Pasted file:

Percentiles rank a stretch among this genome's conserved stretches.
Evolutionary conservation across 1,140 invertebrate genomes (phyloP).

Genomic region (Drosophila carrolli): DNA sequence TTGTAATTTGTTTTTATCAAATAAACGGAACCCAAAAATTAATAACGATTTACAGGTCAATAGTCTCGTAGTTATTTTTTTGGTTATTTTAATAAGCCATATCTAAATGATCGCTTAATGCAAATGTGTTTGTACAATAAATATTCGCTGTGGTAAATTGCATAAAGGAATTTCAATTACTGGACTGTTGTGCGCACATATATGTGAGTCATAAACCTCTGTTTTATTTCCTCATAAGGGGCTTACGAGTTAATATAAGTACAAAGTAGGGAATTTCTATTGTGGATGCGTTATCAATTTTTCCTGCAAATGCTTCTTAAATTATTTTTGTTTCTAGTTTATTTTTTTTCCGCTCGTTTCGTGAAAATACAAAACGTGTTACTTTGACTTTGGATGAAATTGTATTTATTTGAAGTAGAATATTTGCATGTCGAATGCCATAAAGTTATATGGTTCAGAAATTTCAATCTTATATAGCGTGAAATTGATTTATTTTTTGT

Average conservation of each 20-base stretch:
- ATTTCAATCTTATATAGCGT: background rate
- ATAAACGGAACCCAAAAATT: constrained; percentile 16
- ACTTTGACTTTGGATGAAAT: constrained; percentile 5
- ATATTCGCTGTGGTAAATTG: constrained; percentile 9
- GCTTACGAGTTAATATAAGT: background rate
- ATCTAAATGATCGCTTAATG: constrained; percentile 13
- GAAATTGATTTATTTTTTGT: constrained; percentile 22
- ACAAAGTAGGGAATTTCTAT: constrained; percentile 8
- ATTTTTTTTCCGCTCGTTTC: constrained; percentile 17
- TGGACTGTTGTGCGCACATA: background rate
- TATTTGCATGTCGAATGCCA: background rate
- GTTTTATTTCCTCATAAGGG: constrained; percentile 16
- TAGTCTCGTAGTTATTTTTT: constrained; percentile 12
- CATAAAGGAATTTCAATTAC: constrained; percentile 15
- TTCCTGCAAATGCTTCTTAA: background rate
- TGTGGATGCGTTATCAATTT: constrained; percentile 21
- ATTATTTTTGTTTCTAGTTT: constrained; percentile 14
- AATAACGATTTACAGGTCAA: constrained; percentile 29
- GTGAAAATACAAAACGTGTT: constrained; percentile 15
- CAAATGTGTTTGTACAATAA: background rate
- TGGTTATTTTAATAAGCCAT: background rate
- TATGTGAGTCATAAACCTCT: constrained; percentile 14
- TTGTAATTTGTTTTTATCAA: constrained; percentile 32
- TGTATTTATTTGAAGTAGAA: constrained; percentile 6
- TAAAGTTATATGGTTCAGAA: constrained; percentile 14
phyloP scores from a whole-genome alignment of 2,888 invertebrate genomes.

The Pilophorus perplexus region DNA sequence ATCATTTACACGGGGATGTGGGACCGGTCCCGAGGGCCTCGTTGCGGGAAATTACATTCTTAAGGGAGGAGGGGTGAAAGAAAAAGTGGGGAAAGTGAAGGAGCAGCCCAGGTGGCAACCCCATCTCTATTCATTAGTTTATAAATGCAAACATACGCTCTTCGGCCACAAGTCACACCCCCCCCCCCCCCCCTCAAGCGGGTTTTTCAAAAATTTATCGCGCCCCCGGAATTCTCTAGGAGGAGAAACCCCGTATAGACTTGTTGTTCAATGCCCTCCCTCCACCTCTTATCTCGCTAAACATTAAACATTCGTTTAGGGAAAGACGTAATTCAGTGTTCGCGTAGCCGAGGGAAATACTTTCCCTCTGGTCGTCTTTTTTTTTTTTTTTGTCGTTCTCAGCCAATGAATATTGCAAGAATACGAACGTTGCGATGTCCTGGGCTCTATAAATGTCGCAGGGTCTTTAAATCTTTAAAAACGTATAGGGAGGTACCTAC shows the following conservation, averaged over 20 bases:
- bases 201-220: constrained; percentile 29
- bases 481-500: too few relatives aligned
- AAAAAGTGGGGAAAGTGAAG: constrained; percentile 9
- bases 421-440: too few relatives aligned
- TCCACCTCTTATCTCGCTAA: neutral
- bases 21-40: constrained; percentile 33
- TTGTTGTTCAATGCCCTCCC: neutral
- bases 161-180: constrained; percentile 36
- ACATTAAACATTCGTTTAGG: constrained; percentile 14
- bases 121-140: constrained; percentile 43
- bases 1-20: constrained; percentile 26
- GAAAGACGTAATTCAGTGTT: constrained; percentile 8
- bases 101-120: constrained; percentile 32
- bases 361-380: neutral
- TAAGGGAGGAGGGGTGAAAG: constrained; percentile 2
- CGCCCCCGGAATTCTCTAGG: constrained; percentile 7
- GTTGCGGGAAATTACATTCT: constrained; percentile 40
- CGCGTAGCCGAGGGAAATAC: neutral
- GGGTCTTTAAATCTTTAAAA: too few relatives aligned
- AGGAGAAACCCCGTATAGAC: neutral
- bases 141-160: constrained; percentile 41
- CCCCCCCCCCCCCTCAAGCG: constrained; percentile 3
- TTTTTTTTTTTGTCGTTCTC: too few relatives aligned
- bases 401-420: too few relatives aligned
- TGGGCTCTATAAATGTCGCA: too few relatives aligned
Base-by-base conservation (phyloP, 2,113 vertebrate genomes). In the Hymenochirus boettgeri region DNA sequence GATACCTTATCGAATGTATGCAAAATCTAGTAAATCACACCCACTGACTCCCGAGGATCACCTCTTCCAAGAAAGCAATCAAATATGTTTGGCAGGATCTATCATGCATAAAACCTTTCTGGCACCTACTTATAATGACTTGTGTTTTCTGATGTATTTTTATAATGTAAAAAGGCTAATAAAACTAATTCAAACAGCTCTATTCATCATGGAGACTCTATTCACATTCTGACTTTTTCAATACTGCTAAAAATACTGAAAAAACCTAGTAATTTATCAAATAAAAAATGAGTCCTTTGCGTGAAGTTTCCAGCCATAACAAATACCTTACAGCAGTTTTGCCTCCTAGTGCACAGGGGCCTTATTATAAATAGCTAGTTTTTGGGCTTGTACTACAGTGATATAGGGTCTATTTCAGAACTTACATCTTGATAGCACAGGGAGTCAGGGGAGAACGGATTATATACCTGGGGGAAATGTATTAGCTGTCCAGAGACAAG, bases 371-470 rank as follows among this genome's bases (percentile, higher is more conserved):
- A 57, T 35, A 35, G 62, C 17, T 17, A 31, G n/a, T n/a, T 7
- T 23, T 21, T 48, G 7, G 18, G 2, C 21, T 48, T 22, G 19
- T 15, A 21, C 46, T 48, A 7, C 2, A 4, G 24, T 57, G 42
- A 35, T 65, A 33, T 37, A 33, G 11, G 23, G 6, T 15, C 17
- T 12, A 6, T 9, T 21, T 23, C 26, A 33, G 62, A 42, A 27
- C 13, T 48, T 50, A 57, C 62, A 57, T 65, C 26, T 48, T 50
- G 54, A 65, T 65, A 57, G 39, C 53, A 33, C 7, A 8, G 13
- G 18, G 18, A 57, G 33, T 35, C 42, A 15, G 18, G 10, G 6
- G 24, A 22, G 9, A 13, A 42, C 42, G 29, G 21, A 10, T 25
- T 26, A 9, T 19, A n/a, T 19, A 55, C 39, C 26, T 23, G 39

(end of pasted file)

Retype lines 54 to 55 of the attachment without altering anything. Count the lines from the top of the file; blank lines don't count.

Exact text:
- TTTTTTTTTTTGTCGTTCTC: too few relatives aligned
- bases 401-420: too few relatives aligned